• Samuel Marsh

Student thesis: Phd


N-acetylaspartate (NAA) is known to be present in high concentrations throughout the whole CNS. It is believed to have four basic functions in the brain; an organic osmolyte, a source of acetate for myelin synthesis, an energy source and a precursor for N-acetylaspartate-glutamate (NAAG). Because of NAA's ability to be measured both in vivo and ex vivo as well as its high concentration it is believed that it has potential to be used as a biomarker for neuronal loss/dysfunction.The present studies were utilised to develop the potential of NAA as a biomarker using a variety of techniques and neurological diseases both in pre-clinical and human post-mortem studies.Using phencyclidine (PCP) to induce schizophrenia-like symptoms we showed that reductions in the levels of NAA in the frontal cortex and ventral hippocampus are observed in a post-mortem analysis of rat brain tissue. This reduction is not ameliorated following chronic administration of the atypical antipsychotic olanzapine. A deficit in cell density in the frontal cortex was also found following cresyl violet staining. Again this deficit was not ameliorated following chronic administration of atypical antipsychotic olanzapine.With in vivo analysis using Magnetic Resonance Spectroscopy (MRS) we replicated these findings 6 weeks post PCP treatment. This neuronal dysfunction was supported with behavioural data showing a deficit in the PCP group in the novel object recognition (NOR) task. Following behavioural testing a post-mortem analysis was undertaken on the cohort mirroring the reduction in NAA using the HPLC method of analysis in the frontal cortex.Following High Pressure Liquid Chromatography (HPLC) analysis of human brain samples provided by the Stanley Foundation we found a reduction in the level of NAA in human schizophrenic brain tissue when compared to controls. These deficits were found in the frontal cortex and further support the findings in the preclinical experiments.In the final studies we focused on a preclinical rat model of relevance to Alzheimer's disease. Using acute administration of soluble Amyloid Beta(Aβ)1-42 oligomers we demonstrated a model of early stage Alzheimer's. We observed a cognitive deficit in the NOR task however no reduction in NAA in the brain regions examined. These finding are indicative of a synaptic dysfunction however no neuronal dysfunction at the early stage of the disease.Taken together, these findings suggest that NAA shows promise as a biomarker for neuronal dysfunction in neurological diseases that can be used in pre-clinical and clinical setting with both in vivo and ex vivo applications. We also demonstrate the potential translational use of NAA as a biomarker for assessing treatment efficacy in relation to the underlying pathological changes in the brain.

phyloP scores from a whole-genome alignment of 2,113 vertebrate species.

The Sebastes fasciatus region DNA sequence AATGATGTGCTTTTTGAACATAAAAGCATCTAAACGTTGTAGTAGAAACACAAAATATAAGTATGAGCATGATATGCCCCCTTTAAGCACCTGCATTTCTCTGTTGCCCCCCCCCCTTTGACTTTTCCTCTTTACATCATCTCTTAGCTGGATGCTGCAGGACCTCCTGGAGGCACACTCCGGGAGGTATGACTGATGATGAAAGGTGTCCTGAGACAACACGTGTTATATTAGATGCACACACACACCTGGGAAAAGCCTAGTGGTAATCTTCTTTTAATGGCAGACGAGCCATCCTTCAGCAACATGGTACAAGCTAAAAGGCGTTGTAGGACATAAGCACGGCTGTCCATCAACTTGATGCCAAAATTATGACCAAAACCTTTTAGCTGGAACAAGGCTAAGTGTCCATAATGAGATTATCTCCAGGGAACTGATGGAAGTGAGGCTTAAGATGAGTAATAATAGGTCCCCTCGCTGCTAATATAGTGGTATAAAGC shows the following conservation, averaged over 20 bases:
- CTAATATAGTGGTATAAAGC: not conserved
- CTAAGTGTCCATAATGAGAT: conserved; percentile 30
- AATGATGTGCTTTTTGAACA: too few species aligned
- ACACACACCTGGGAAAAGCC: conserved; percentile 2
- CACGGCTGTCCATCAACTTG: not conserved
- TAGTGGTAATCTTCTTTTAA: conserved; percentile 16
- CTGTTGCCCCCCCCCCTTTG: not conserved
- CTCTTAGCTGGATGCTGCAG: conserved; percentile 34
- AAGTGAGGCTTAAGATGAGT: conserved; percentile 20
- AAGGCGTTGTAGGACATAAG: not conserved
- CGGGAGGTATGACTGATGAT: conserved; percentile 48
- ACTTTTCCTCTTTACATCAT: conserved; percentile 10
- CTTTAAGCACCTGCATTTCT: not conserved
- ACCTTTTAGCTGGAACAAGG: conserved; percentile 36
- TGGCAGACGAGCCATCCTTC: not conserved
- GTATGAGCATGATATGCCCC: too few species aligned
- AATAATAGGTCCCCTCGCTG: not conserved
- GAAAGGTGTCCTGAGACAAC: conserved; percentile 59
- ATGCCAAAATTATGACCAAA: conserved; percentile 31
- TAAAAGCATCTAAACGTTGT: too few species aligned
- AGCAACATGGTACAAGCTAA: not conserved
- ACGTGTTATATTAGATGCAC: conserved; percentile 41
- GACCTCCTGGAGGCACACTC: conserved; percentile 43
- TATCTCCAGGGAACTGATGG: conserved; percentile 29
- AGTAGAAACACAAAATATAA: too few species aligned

Date of Award31 Dec 2015
Original languageEnglish
Awarding Institution
  • The University of Manchester
SupervisorMichael Harte (Supervisor)

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